The three-year project is led by Professor Bill Austin of the University of St Andrews, which was granted £90,000 by the R&A. It will measure the ability of courses to store carbon dioxide and mitigate against the effects of climate change while touching on the wider challenges facing the sport’s sustainability.

Other historic courses under threat include Royal Aberdeen, Royal Dornoch, Machrihanish and Nairn.

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An R&A action plan on coastal change and its impact on golf courses, talks of “difficult times ahead” and warns that it is “impossible” to see how playing conditions can be maintained without technological breakthroughs and changes in “attitudes and behaviours” among the sport’s stakeholders, including club owners, players, managers and green staff”.

It said: “Coastal communities, infrastructure and landscapes already face threats from flooding and coastal erosion. These threats will increase in the future, with some coastal communities and infrastructure likely to be unviable in their current form.”

The action plan continued: “There is a growing global opportunity for nature-based solutions in both the mitigation of and adaptation to climate and coastal change.”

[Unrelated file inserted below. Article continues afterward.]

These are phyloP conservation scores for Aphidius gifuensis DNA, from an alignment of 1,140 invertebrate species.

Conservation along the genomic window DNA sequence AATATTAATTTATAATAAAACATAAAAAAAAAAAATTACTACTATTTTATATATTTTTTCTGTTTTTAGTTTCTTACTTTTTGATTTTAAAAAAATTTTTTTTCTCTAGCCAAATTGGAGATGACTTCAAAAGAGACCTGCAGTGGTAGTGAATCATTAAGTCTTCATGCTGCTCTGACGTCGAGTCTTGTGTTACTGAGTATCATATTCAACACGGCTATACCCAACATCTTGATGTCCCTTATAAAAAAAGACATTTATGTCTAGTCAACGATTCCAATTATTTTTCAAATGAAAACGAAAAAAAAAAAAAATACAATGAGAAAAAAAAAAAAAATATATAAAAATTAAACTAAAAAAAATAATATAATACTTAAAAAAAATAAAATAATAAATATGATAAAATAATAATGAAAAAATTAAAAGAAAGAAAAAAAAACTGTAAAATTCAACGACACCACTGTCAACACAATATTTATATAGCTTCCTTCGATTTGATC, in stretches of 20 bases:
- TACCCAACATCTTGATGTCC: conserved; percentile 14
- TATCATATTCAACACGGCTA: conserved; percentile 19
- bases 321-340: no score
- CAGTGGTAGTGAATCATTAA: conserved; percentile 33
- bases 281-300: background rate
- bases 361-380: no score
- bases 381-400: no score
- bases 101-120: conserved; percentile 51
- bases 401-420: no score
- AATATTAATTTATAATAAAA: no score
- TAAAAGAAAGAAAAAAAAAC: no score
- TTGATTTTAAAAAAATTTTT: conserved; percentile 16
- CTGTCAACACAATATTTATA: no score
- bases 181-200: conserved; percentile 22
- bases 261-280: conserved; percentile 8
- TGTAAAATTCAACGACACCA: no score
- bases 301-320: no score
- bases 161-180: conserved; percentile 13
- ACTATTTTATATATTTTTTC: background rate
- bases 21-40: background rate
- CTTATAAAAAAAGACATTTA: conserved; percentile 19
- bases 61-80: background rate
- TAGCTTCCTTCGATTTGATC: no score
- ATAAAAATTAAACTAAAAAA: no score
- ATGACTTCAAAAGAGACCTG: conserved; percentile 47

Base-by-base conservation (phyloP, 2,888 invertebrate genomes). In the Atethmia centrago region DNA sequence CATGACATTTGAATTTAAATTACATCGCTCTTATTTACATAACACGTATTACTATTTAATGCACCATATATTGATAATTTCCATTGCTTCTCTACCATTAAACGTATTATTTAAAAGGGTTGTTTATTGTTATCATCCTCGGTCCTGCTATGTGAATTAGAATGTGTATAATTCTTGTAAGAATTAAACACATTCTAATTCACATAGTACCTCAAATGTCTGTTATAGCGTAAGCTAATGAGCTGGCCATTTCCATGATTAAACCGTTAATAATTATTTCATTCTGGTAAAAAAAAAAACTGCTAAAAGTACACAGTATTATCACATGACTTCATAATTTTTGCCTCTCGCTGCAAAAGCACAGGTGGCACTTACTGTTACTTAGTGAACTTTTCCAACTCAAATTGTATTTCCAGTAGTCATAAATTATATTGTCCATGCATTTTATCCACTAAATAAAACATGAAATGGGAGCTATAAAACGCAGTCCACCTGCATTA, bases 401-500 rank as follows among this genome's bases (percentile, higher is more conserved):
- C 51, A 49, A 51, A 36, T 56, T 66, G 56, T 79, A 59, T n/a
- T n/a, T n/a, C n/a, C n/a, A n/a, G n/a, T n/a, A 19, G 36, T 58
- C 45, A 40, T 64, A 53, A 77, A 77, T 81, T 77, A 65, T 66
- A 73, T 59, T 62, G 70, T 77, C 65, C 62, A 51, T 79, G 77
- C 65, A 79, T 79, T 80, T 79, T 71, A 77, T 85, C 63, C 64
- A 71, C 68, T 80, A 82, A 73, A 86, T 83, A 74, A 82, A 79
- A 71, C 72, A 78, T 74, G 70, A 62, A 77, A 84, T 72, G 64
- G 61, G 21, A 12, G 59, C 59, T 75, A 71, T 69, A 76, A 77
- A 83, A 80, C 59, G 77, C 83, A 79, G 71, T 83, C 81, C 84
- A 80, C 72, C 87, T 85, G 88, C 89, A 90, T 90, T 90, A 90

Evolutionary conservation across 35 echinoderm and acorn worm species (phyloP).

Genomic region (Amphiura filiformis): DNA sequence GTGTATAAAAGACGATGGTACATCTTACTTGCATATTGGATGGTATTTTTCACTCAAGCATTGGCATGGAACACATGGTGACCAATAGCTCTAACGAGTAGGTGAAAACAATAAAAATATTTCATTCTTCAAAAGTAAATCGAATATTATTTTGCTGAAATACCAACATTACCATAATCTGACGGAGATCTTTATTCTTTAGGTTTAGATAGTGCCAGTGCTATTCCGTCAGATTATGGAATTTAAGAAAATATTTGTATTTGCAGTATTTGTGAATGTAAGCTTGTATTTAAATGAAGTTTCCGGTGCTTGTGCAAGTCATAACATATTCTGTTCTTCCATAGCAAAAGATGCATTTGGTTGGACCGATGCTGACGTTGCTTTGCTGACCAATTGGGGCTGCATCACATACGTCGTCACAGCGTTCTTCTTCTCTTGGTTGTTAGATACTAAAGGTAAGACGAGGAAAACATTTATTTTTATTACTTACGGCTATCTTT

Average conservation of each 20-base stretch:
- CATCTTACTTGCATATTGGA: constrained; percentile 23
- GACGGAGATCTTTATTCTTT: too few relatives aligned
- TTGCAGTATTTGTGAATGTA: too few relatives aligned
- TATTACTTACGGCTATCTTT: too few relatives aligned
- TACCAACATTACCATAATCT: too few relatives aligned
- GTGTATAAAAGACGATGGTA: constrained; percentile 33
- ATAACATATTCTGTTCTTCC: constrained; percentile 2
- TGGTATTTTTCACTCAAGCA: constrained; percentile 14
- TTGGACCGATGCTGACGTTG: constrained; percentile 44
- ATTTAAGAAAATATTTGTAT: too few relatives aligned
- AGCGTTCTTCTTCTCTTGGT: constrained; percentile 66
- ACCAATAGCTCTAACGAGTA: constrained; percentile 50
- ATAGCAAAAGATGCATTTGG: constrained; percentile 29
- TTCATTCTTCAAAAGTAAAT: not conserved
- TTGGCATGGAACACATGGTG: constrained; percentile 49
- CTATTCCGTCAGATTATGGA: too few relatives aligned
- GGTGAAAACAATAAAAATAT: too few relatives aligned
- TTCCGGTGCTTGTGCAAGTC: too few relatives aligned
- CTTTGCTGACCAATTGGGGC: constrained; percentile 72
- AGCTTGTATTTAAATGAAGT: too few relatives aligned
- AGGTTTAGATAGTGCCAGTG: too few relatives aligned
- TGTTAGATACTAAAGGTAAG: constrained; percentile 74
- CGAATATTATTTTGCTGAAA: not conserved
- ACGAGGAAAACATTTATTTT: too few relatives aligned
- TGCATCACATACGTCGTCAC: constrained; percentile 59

A major project to boost coastal defences at one of Scotland’s most scenic spots and “help preserve” one of the oldest clubs in the world has already been completed.

Plans for the refurbishment of existing coastal defences across the full length of the North Berwick Golf Club historic West Links, intended to “combat the rate of coastal erosion”, includes the repair of 150 metres of rock armouring and timber revetments, and the installation of soft rock sand bags within a quarter-mile-long dune protection system.

Details produced to planning authorities show that 1,000 tonnes of additional rock armouring were to be installed in front of an existing timber revetment wall between the course and the foreshore.